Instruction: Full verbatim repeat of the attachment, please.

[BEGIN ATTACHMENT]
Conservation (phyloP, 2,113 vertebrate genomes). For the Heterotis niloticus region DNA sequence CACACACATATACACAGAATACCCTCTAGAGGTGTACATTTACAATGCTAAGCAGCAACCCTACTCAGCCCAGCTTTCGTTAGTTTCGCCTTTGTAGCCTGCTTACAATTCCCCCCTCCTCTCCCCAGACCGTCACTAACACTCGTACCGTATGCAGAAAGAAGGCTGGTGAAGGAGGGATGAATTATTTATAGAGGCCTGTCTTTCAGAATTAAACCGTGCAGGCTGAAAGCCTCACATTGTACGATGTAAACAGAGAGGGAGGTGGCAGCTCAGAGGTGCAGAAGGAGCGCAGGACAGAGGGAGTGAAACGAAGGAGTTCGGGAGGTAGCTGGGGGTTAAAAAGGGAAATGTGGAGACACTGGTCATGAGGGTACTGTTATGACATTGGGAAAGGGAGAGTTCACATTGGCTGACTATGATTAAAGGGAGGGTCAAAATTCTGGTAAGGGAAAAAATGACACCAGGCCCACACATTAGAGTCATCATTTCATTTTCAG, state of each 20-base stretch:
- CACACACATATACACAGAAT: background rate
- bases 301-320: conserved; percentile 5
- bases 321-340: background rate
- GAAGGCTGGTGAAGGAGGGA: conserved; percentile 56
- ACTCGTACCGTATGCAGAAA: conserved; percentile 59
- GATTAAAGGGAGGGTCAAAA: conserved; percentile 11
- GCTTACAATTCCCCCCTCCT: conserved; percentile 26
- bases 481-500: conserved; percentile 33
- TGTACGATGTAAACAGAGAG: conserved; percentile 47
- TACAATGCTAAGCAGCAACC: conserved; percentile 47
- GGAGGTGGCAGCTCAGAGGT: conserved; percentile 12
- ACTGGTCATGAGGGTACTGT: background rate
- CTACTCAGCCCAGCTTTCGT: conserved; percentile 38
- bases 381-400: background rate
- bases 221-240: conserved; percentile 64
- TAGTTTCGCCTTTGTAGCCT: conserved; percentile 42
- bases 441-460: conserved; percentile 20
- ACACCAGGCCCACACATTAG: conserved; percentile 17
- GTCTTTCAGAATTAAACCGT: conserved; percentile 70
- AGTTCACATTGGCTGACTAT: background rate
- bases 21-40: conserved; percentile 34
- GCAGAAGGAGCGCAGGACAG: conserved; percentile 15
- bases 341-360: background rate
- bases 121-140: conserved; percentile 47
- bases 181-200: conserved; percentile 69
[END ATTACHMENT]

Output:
Conservation (phyloP, 2,113 vertebrate genomes). For the Heterotis niloticus region DNA sequence CACACACATATACACAGAATACCCTCTAGAGGTGTACATTTACAATGCTAAGCAGCAACCCTACTCAGCCCAGCTTTCGTTAGTTTCGCCTTTGTAGCCTGCTTACAATTCCCCCCTCCTCTCCCCAGACCGTCACTAACACTCGTACCGTATGCAGAAAGAAGGCTGGTGAAGGAGGGATGAATTATTTATAGAGGCCTGTCTTTCAGAATTAAACCGTGCAGGCTGAAAGCCTCACATTGTACGATGTAAACAGAGAGGGAGGTGGCAGCTCAGAGGTGCAGAAGGAGCGCAGGACAGAGGGAGTGAAACGAAGGAGTTCGGGAGGTAGCTGGGGGTTAAAAAGGGAAATGTGGAGACACTGGTCATGAGGGTACTGTTATGACATTGGGAAAGGGAGAGTTCACATTGGCTGACTATGATTAAAGGGAGGGTCAAAATTCTGGTAAGGGAAAAAATGACACCAGGCCCACACATTAGAGTCATCATTTCATTTTCAG, state of each 20-base stretch:
- CACACACATATACACAGAAT: background rate
- bases 301-320: conserved; percentile 5
- bases 321-340: background rate
- GAAGGCTGGTGAAGGAGGGA: conserved; percentile 56
- ACTCGTACCGTATGCAGAAA: conserved; percentile 59
- GATTAAAGGGAGGGTCAAAA: conserved; percentile 11
- GCTTACAATTCCCCCCTCCT: conserved; percentile 26
- bases 481-500: conserved; percentile 33
- TGTACGATGTAAACAGAGAG: conserved; percentile 47
- TACAATGCTAAGCAGCAACC: conserved; percentile 47
- GGAGGTGGCAGCTCAGAGGT: conserved; percentile 12
- ACTGGTCATGAGGGTACTGT: background rate
- CTACTCAGCCCAGCTTTCGT: conserved; percentile 38
- bases 381-400: background rate
- bases 221-240: conserved; percentile 64
- TAGTTTCGCCTTTGTAGCCT: conserved; percentile 42
- bases 441-460: conserved; percentile 20
- ACACCAGGCCCACACATTAG: conserved; percentile 17
- GTCTTTCAGAATTAAACCGT: conserved; percentile 70
- AGTTCACATTGGCTGACTAT: background rate
- bases 21-40: conserved; percentile 34
- GCAGAAGGAGCGCAGGACAG: conserved; percentile 15
- bases 341-360: background rate
- bases 121-140: conserved; percentile 47
- bases 181-200: conserved; percentile 69